NEW YORK--(BUSINESS WIRE)--Fitch Ratings has affirmed Chile's Long-term Foreign- and Local-currency Issuer Default Ratings (IDRs) at 'A+/AA-'. Fitch also affirms Chile's senior unsecured foreign bonds at 'A+'. The Rating Outlook for the Long-term IDRs is Stable. The Country Ceiling has been affirmed at 'AA+' and the short-term foreign currency IDR at 'F1'.
KEY RATING DRIVERS
Chile's ratings are supported by a credible macro policy framework centred on a strong sovereign balance sheet, inflation-targeting regime and flexible exchange rate. Strong governance standards support the stability of these policies. These strengths counterbalance Chile's low per-capita GDP and high commodity dependence relative to peers.
Fitch projects growth will slow to 1.7% from 2.1% in 2015, marking a third year of sluggish activity for Chile's economy. Lower copper prices and Chinese growth have weighed further on the key mining sector. Non-mining activities have had a lacklustre performance as well despite the favourable conditions presented by a weaker peso and cheaper energy, partly reflecting persistent weakness in local confidence. Average growth projected at 1.9% in 2014-2016 is the second-lowest in the 'A' category and also below the median among investment-grade sovereigns with similar degrees of commodity dependence.
Fitch believes the slowdown in growth is largely structural in nature, clouding prospects for per-capita income convergence with the 'A' median. The reform agenda address key bottlenecks in education and social inequity, but potential benefits should materialise over a long horizon and have been overshadowed in the near term by business concerns over the implications on profits and investment prospects. The authorities have put greater emphasis on productivity in 2016, unveiling a state-backed infrastructure investment fund and measures to facilitate financing, cut red tape and boost service exports.
Inflation remains above the official target (3% +/- 1pp) on the lingering effects of peso depreciation, but expectations remain well anchored. The central bank has raised the policy rate by 50bps to 3.5% since October to contain inflationary pressures but has moderated its tightening bias on the weaker economic outlook. Accommodative monetary conditions have supported borrowing in the weak economic context, specifically for mortgages, although low confidence has restrained an overall pick-up in credit.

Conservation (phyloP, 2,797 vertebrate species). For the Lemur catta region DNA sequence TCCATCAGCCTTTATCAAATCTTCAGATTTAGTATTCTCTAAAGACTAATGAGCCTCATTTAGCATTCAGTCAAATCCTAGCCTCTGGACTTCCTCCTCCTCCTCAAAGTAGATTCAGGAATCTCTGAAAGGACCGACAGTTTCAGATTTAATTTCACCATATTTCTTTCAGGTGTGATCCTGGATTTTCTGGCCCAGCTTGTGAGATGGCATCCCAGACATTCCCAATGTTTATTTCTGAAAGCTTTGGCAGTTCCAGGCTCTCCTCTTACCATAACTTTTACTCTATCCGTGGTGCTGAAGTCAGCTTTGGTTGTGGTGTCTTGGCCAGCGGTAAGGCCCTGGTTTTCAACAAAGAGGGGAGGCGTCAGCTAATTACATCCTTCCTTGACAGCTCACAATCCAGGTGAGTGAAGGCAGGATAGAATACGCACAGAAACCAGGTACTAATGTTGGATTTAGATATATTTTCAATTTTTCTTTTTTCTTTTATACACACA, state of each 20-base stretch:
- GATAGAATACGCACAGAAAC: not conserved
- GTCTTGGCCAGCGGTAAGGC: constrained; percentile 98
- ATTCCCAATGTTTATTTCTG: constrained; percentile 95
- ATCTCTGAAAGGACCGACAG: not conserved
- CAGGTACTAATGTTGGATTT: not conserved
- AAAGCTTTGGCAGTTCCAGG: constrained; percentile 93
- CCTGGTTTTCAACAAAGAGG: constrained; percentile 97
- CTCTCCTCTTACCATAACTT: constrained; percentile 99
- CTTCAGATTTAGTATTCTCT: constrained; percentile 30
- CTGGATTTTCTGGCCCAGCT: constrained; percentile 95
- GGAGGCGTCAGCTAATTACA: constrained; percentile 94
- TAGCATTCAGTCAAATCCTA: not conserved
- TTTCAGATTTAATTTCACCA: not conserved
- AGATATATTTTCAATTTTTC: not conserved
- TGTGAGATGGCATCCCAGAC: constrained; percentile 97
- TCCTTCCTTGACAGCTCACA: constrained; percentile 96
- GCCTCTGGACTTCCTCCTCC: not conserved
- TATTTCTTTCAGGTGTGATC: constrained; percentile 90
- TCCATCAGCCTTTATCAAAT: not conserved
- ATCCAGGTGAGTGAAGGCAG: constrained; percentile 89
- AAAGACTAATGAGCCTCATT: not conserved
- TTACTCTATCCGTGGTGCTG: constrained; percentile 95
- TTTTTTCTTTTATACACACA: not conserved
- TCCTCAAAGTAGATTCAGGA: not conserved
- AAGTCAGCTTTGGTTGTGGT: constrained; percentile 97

Chile's external finances continue to show flexibility to the weaker external backdrop. The current account deficit rose to 2% of GDP 2015 from 1.3% in 2014 on lower copper prices late in the year, although this effect is naturally offset in part by lower profit repatriations by foreign mining companies. The reduction in the CAD since 2013 is unusual for a commodity exporter given price moves.
Public finances are under pressure from weak growth and copper prices, although the 2014 tax reform has limited the deterioration. The central government deficit of 2.2% of GDP of 2015 was only slightly above budget and well below an official October projection despite the weak revenue backdrop, reflecting strong gains from the tax reform. Fitch projects the deficit will rise to 2.8% in 2016 due to the impact of weak growth and copper prices, although the deterioration will be limited by a spending cut (0.25% of GDP) announced in February. Fiscal dependence on copper has been reduced considerably, as lower prices and tax reforms since 2010 have lowered its share in revenues to around 5% from 21%.